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Frequently Asked Questions

    The expected outcome of a Doctorate degree in Physical Therapy is an entry-level professional position. Once students complete a DPT program, they are required to pass a licensure exam in order to practice as Physical Therapists. Over the past three years, over 98% of our students who matriculated have graduated, 100% of our graduates have passed the Physical Therapy licensure exam and all those seeking employment are working as Physical Therapists.

    To schedule an appointment, visit our admissions counseling page.

    You may also email your specific questions or concerns to Sending an email will guarantee the fastest response time. 

    Students needing general university advising for general education or bachelor degree requirements should contact University College at 801-581-5146 or visit their website.

    The "best" major is in any area in which the student would enjoy working after receiving their undergraduate degree and should be selected based on the student's interests. The DPT Program does not have a preference as to the major for the baccalaureate degree as long as prerequisite courses are completed. However, a potential major that does include most of the prerequisite courses is either an exercise science or exercise physiology major.

    Please visit our Prerequisite Page for up to date details on requirements and prerequisite courses for admissions.

    The minimum required cumulative and prerequisite courses grade point average is 3.00 on a 4.00 scale. The minimum grade point must be met at the time of application and maintained until admission. 

    Admission to the DPT educational program remains competitive. Over the past 5 years, the GPA for the incoming class has averaged 3.5 on a 4.0 scale.

    Applicants apply to the DPT program at the University of Utah through PTCAS. PTCAS allows PT applicants to use a single Web-based application to apply to multiple PT programs. 

    A Completed PTCAS application includes the following:

    1. the standard PTCAS essay (also known as a personal statement)
    2. additional essay, specific to the UofU, Dept of PT, as indicated on PTCAS
    3. verification of PT observation hours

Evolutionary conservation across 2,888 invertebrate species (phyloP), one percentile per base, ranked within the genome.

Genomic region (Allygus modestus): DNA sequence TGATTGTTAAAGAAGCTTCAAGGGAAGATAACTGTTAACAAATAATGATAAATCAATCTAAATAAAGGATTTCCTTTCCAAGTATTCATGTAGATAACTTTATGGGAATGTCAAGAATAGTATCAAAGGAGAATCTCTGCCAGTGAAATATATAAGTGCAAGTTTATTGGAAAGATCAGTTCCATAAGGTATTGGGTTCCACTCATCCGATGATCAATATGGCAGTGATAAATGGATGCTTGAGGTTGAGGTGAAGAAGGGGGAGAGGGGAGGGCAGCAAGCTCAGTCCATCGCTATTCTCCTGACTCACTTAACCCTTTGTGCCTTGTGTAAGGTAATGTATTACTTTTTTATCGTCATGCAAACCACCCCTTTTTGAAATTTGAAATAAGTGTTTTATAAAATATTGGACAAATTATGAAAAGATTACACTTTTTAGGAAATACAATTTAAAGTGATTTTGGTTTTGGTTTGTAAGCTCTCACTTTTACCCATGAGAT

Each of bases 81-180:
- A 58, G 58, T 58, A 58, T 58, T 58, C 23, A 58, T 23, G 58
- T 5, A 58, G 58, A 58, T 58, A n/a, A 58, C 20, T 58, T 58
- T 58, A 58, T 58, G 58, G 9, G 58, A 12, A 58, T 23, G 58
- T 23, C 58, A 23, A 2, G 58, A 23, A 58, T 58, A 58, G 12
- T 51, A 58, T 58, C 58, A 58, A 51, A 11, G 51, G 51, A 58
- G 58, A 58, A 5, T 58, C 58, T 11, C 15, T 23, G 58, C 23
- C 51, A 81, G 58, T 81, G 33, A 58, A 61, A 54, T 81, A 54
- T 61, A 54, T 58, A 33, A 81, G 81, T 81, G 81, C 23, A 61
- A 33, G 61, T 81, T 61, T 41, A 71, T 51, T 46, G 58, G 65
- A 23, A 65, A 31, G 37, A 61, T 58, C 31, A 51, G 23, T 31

4. three letters of recommendation (forms included with the application)
    5. official transcripts from all colleges attended

    Further, if English is not the first language, an applicant must submit the results of the TOEFL examination. (If the internet-based test is taken the score must be at least 90.)

    For further application instructions, click here.

    PTCAS stands for Physical Therapy Centralized Application System. This online application is a service of the APTA and it allows applicants to use one online account to apply to multiple PT programs. To find out more about PTCAS, visit their website at:

    No, the GRE is NOT required to apply to the DPT program 

    A good way for applicants to stand out is through the personal statement on PTCAS. Use the essay as an opportunity to help us get to know you. Letters of recommendation are also a great way for us to get to know you. Including all of your experiences (observation hours, extracurricular activities, employment history, volunteer work, and research activities) on your application even if they are not PT related is also a great way to stand out as an applicant.

    Your PTCAS application must be marked complete by Midnight (EST) Eastern Standard Time October 1, 2021

    Definitions of application status can be found in the FAQ portal of the PTCAS website. No application will be accepted past the October deadline. No reminder notices will be sent.

    Yes, however, only applicants who are offered admission will be required to submit an application to the University of Utah Graduate School (supplemental application) using  Apply Yourself. The deadline for this application will be sent with the admission offer. 

    For more details regarding application instructions, click here.

    No, an interview is not required as part of our admissions process. Qualified applicants will be admitted based on application written review scores.

    Yes, there are a few other admission requirements. Admission requirements differ from application requirements in that they are not submitted with the application. They are required for matriculation, once accepted into the program. 

    Additional admission requirements include:

    1. First Aid & CPR Certifications - CPR Certification must be the Basic Life Support (BLS) for Healthcare Providers 1 & 2-Rescuer CPR and AED for adult, child and infant. The skills practice and skills testing portion must be done in the classroom, NOT online. CPR Certification must be from the American Heart Association (AHA). Certification from any provider will be accepted for First Aid (AHA, American Red Cross, etc.).
    2. Immunizations - Hepatitis B, MMR, Tdap, Varicella, Polio (optional), TB test, and Flu vaccine.
    3. Background check and drug screen

    No. The DPT is a clinical doctoral degree. Dissertations are most commonly associated with the research PhD degree.

    118 students are accepted each year. 50 to the SLC Residential Pathway, 18 to the St. George Residential Pathway, 50 to the Hybrid Pathway. 

    Students in each entering class will begin their course work in May (summer semester). Students will complete their course of study in nine continuous semesters (including two summers). For example, students who entered in the summer of 2020 will graduate in May of 2023.

    No. The curriculum is designed for completion on a full-time basis, as each semester builds on the courses of the previous semester. Each course is offered only once per year in sequence.